The installation of electric fences not only preserves each rancher's cattle, but it also contributes to the conservation of the jaguar and, consequently, its habitat.
"I think we as a community, as an ejido, have a responsibility to preserve, because it's the jaguar's home, and we must respect that. Even though we practice cattle farming, we preserve the forest. The jaguar is the keystone. WWF has helped us find solutions to address the conflict in my ejido and the whole region. My perspective changed, and I even climbed the mountain to bring water to the jaguar, so that it can drink from large clay jars. They have a right to this land, we are the ones invading their home."
Jacinto got so enthusiastic after the experience that now he is a community technician and collaborates with WWF to respond to predation cases, install fences, and convince other cattle farmers to adopt them.
The work of WWF in the Calakmul Biosphere Reserve doesn't limit itself to the fences and the necessary reports to collect the cattle insurance, as Margarita knows.
"We have been working for a year on workshops for the conservation of the jaguar, understanding that if we keep the habitat and its wildlife safe, it will benefit us. Without jaguars, we will lose other animals too. Where you find jaguar, you find deer, tapir, wild turkey, pheasant. For me, the jungle is like my home."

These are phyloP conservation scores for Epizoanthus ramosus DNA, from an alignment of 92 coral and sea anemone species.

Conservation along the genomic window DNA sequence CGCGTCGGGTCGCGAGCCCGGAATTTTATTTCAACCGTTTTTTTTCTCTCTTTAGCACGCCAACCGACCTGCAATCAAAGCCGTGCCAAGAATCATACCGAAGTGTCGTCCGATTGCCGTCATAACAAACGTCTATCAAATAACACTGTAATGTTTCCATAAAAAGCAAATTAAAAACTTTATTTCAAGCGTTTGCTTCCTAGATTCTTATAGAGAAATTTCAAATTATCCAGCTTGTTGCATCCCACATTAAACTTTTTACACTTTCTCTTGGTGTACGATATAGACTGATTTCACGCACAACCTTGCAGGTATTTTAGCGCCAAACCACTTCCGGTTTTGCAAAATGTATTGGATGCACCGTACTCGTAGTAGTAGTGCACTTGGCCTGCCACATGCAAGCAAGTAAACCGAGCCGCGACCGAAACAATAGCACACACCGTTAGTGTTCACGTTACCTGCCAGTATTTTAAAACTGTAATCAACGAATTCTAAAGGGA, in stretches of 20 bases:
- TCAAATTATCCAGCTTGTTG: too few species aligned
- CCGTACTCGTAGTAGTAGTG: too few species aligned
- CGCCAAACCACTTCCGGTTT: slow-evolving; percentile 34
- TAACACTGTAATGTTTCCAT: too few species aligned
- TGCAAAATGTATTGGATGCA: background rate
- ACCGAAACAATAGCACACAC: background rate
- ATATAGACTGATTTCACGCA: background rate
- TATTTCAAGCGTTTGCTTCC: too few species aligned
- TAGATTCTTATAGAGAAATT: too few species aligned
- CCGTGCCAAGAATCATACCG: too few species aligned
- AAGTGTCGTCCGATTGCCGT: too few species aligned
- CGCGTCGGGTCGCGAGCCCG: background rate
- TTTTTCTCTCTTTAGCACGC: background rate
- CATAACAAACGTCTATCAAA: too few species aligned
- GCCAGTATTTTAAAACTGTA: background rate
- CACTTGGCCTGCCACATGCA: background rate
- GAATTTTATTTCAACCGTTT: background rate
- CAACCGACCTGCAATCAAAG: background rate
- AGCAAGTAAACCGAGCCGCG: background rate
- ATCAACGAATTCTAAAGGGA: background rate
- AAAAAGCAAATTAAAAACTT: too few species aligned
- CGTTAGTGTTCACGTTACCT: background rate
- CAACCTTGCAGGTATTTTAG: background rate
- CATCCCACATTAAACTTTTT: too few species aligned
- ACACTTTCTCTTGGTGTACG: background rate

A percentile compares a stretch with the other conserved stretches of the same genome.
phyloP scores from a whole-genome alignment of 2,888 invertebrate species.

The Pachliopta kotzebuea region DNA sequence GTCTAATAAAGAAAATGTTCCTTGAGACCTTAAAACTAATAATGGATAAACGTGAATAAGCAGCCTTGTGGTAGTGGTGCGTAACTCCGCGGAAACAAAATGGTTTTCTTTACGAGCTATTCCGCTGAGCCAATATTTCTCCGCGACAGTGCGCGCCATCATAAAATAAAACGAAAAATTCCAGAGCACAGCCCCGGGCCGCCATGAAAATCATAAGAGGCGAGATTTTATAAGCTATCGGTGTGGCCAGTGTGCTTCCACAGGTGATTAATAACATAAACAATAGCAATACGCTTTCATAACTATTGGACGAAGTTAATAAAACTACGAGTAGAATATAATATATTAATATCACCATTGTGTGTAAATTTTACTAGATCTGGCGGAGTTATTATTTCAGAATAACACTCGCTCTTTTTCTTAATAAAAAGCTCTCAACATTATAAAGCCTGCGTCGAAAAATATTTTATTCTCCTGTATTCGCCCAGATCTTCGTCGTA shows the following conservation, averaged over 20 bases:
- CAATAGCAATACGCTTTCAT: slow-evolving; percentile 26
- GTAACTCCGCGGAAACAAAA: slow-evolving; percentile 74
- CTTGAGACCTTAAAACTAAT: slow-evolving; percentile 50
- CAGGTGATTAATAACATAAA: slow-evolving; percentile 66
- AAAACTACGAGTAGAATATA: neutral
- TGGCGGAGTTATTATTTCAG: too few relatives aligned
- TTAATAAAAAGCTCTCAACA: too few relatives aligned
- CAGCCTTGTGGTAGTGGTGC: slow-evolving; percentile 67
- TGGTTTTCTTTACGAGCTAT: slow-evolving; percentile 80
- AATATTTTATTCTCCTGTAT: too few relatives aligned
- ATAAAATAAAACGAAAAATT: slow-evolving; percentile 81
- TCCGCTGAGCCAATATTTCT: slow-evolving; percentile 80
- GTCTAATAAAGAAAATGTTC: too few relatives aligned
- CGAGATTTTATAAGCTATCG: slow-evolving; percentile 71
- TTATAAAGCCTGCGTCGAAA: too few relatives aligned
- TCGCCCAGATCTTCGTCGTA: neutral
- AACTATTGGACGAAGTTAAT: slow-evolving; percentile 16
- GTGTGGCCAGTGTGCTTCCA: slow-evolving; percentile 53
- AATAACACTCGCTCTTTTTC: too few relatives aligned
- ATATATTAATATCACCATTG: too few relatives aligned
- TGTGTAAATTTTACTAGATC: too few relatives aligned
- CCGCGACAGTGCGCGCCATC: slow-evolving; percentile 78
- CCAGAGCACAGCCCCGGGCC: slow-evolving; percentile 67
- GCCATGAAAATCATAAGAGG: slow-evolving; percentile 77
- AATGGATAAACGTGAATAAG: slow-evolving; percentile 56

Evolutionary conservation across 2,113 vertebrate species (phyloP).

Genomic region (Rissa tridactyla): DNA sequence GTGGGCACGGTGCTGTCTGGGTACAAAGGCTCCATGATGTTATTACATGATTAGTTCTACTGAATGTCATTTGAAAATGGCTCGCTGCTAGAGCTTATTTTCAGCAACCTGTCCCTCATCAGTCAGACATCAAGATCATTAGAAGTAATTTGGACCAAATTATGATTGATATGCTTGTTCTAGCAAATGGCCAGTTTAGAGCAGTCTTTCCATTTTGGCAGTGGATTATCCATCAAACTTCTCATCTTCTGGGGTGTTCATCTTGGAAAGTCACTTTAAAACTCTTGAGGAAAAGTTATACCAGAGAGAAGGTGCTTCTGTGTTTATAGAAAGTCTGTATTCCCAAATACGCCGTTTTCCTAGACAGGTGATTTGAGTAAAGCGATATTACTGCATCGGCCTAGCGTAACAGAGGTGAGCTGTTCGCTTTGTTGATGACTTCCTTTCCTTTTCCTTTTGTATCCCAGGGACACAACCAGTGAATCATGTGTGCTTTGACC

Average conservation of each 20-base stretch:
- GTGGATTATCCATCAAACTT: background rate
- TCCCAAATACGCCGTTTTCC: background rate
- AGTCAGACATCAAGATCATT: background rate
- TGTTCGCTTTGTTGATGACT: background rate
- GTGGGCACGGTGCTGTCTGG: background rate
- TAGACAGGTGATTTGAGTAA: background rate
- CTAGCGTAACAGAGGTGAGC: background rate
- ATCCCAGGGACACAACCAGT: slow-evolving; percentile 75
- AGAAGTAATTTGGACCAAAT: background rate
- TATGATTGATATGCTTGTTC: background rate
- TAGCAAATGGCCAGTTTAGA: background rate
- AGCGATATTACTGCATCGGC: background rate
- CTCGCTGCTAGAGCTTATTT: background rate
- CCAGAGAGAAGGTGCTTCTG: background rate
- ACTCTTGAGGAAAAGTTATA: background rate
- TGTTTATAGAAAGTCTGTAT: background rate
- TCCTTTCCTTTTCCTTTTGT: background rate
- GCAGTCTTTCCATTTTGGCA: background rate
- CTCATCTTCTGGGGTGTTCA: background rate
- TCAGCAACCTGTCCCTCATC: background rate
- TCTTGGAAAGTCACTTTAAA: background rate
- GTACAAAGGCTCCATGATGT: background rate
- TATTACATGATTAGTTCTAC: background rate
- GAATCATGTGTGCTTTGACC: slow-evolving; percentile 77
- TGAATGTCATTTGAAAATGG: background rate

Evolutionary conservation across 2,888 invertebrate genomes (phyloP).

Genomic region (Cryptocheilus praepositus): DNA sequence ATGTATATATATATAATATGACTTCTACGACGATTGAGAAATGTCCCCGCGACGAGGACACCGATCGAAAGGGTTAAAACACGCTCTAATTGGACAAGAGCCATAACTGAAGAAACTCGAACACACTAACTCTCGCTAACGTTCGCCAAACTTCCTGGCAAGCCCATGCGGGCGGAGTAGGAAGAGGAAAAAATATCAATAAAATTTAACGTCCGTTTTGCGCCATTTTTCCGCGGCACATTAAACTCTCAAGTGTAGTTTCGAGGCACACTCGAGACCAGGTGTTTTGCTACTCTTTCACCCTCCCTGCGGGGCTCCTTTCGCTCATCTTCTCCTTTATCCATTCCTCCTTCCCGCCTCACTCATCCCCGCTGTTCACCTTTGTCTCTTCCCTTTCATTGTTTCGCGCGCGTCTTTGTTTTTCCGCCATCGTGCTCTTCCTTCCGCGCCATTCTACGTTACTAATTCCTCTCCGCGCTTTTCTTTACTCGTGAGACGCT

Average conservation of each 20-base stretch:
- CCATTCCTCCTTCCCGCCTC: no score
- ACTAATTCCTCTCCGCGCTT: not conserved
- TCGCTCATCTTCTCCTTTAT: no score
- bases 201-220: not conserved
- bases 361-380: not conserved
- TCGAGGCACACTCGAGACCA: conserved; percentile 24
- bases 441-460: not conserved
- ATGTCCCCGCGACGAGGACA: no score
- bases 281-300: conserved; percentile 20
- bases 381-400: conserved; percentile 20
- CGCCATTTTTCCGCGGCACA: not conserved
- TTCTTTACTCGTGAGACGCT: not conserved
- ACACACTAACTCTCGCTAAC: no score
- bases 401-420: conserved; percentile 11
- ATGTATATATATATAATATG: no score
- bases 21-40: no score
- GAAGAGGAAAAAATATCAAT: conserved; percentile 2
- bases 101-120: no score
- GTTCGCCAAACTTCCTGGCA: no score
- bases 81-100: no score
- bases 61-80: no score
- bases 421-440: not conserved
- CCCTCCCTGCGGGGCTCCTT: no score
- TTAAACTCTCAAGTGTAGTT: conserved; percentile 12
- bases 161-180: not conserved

The initiative has even generated additional benefits. The arrival of solar panels for the fences brought electricity to the communities, which revolutionized their quality of life. Now there's a power supply for lamps, mobile phones, and refrigerators, which means that local also have light after the dark hours and can keep predators away.
Although it is necessary to involve more farmers and diversify strategies to prevent and mitigate conflicts, jaguar attacks have diminished by practically 100% in places with electrical fences, since they were installed. Cattle farming has significantly improved as well, and coexistence between humans and jaguars in this part of the Maya Forest starts to seem like an attainable reality.